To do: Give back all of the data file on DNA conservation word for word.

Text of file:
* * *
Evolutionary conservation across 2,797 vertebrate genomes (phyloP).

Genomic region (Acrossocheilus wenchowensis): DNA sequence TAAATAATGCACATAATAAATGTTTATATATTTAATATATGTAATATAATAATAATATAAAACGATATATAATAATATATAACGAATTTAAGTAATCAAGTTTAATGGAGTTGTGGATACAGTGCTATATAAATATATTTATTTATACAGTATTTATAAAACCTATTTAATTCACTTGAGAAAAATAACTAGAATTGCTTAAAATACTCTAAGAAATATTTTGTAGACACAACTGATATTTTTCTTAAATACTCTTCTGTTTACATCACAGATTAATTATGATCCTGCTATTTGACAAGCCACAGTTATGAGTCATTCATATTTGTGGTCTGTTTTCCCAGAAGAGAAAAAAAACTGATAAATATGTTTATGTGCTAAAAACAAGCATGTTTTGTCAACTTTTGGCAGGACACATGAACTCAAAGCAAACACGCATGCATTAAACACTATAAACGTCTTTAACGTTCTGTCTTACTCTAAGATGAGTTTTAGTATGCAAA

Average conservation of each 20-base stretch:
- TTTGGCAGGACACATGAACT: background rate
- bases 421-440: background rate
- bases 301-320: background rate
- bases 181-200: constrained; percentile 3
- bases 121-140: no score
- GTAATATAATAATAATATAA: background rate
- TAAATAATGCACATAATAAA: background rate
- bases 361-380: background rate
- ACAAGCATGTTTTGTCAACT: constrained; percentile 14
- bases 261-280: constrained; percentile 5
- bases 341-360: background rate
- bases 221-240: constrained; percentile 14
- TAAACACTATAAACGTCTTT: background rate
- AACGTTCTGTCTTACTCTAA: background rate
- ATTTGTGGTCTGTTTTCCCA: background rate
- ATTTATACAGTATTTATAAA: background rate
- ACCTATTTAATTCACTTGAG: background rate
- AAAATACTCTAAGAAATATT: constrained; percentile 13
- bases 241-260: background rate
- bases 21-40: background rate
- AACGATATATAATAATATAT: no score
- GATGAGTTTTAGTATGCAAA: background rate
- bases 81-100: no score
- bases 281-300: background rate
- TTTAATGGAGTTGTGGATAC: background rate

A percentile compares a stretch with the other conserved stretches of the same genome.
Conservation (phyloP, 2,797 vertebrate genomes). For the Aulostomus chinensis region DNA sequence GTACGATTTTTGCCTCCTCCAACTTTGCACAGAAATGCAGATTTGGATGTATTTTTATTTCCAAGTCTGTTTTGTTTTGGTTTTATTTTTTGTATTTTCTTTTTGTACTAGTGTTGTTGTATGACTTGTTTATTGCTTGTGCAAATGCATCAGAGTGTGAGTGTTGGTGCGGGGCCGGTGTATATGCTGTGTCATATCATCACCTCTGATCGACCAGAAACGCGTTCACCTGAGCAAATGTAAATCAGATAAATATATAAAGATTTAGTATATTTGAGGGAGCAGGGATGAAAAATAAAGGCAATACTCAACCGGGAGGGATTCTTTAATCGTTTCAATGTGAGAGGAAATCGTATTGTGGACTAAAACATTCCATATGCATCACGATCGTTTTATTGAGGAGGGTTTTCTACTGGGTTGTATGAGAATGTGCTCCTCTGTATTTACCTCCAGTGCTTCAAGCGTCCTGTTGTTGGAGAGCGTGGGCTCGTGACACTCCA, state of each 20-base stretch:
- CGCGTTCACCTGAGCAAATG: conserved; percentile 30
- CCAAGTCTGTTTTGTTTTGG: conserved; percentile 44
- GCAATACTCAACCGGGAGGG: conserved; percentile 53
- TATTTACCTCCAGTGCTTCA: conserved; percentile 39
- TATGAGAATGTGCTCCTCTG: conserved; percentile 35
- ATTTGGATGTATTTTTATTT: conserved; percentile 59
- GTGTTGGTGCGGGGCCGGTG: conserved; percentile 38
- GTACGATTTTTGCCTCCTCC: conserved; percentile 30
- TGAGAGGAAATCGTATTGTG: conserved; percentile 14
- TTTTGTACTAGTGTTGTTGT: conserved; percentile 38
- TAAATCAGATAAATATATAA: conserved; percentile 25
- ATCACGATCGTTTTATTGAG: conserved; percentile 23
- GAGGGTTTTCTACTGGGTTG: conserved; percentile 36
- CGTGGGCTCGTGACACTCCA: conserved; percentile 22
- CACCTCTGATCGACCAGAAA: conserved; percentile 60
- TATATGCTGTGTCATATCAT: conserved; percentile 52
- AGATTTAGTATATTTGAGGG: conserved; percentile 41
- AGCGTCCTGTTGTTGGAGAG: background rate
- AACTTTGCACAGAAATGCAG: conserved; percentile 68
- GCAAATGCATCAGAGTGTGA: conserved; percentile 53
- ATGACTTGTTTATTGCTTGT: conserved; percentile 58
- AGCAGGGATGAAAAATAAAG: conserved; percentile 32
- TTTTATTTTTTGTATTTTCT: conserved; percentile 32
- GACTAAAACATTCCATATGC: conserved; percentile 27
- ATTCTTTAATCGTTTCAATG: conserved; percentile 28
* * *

Evolutionary conservation across 2,797 vertebrate genomes (phyloP).

Genomic region (Acrossocheilus wenchowensis): DNA sequence TAAATAATGCACATAATAAATGTTTATATATTTAATATATGTAATATAATAATAATATAAAACGATATATAATAATATATAACGAATTTAAGTAATCAAGTTTAATGGAGTTGTGGATACAGTGCTATATAAATATATTTATTTATACAGTATTTATAAAACCTATTTAATTCACTTGAGAAAAATAACTAGAATTGCTTAAAATACTCTAAGAAATATTTTGTAGACACAACTGATATTTTTCTTAAATACTCTTCTGTTTACATCACAGATTAATTATGATCCTGCTATTTGACAAGCCACAGTTATGAGTCATTCATATTTGTGGTCTGTTTTCCCAGAAGAGAAAAAAAACTGATAAATATGTTTATGTGCTAAAAACAAGCATGTTTTGTCAACTTTTGGCAGGACACATGAACTCAAAGCAAACACGCATGCATTAAACACTATAAACGTCTTTAACGTTCTGTCTTACTCTAAGATGAGTTTTAGTATGCAAA

Average conservation of each 20-base stretch:
- TTTGGCAGGACACATGAACT: background rate
- bases 421-440: background rate
- bases 301-320: background rate
- bases 181-200: constrained; percentile 3
- bases 121-140: no score
- GTAATATAATAATAATATAA: background rate
- TAAATAATGCACATAATAAA: background rate
- bases 361-380: background rate
- ACAAGCATGTTTTGTCAACT: constrained; percentile 14
- bases 261-280: constrained; percentile 5
- bases 341-360: background rate
- bases 221-240: constrained; percentile 14
- TAAACACTATAAACGTCTTT: background rate
- AACGTTCTGTCTTACTCTAA: background rate
- ATTTGTGGTCTGTTTTCCCA: background rate
- ATTTATACAGTATTTATAAA: background rate
- ACCTATTTAATTCACTTGAG: background rate
- AAAATACTCTAAGAAATATT: constrained; percentile 13
- bases 241-260: background rate
- bases 21-40: background rate
- AACGATATATAATAATATAT: no score
- GATGAGTTTTAGTATGCAAA: background rate
- bases 81-100: no score
- bases 281-300: background rate
- TTTAATGGAGTTGTGGATAC: background rate

A percentile compares a stretch with the other conserved stretches of the same genome.
Conservation (phyloP, 2,797 vertebrate genomes). For the Aulostomus chinensis region DNA sequence GTACGATTTTTGCCTCCTCCAACTTTGCACAGAAATGCAGATTTGGATGTATTTTTATTTCCAAGTCTGTTTTGTTTTGGTTTTATTTTTTGTATTTTCTTTTTGTACTAGTGTTGTTGTATGACTTGTTTATTGCTTGTGCAAATGCATCAGAGTGTGAGTGTTGGTGCGGGGCCGGTGTATATGCTGTGTCATATCATCACCTCTGATCGACCAGAAACGCGTTCACCTGAGCAAATGTAAATCAGATAAATATATAAAGATTTAGTATATTTGAGGGAGCAGGGATGAAAAATAAAGGCAATACTCAACCGGGAGGGATTCTTTAATCGTTTCAATGTGAGAGGAAATCGTATTGTGGACTAAAACATTCCATATGCATCACGATCGTTTTATTGAGGAGGGTTTTCTACTGGGTTGTATGAGAATGTGCTCCTCTGTATTTACCTCCAGTGCTTCAAGCGTCCTGTTGTTGGAGAGCGTGGGCTCGTGACACTCCA, state of each 20-base stretch:
- CGCGTTCACCTGAGCAAATG: conserved; percentile 30
- CCAAGTCTGTTTTGTTTTGG: conserved; percentile 44
- GCAATACTCAACCGGGAGGG: conserved; percentile 53
- TATTTACCTCCAGTGCTTCA: conserved; percentile 39
- TATGAGAATGTGCTCCTCTG: conserved; percentile 35
- ATTTGGATGTATTTTTATTT: conserved; percentile 59
- GTGTTGGTGCGGGGCCGGTG: conserved; percentile 38
- GTACGATTTTTGCCTCCTCC: conserved; percentile 30
- TGAGAGGAAATCGTATTGTG: conserved; percentile 14
- TTTTGTACTAGTGTTGTTGT: conserved; percentile 38
- TAAATCAGATAAATATATAA: conserved; percentile 25
- ATCACGATCGTTTTATTGAG: conserved; percentile 23
- GAGGGTTTTCTACTGGGTTG: conserved; percentile 36
- CGTGGGCTCGTGACACTCCA: conserved; percentile 22
- CACCTCTGATCGACCAGAAA: conserved; percentile 60
- TATATGCTGTGTCATATCAT: conserved; percentile 52
- AGATTTAGTATATTTGAGGG: conserved; percentile 41
- AGCGTCCTGTTGTTGGAGAG: background rate
- AACTTTGCACAGAAATGCAG: conserved; percentile 68
- GCAAATGCATCAGAGTGTGA: conserved; percentile 53
- ATGACTTGTTTATTGCTTGT: conserved; percentile 58
- AGCAGGGATGAAAAATAAAG: conserved; percentile 32
- TTTTATTTTTTGTATTTTCT: conserved; percentile 32
- GACTAAAACATTCCATATGC: conserved; percentile 27
- ATTCTTTAATCGTTTCAATG: conserved; percentile 28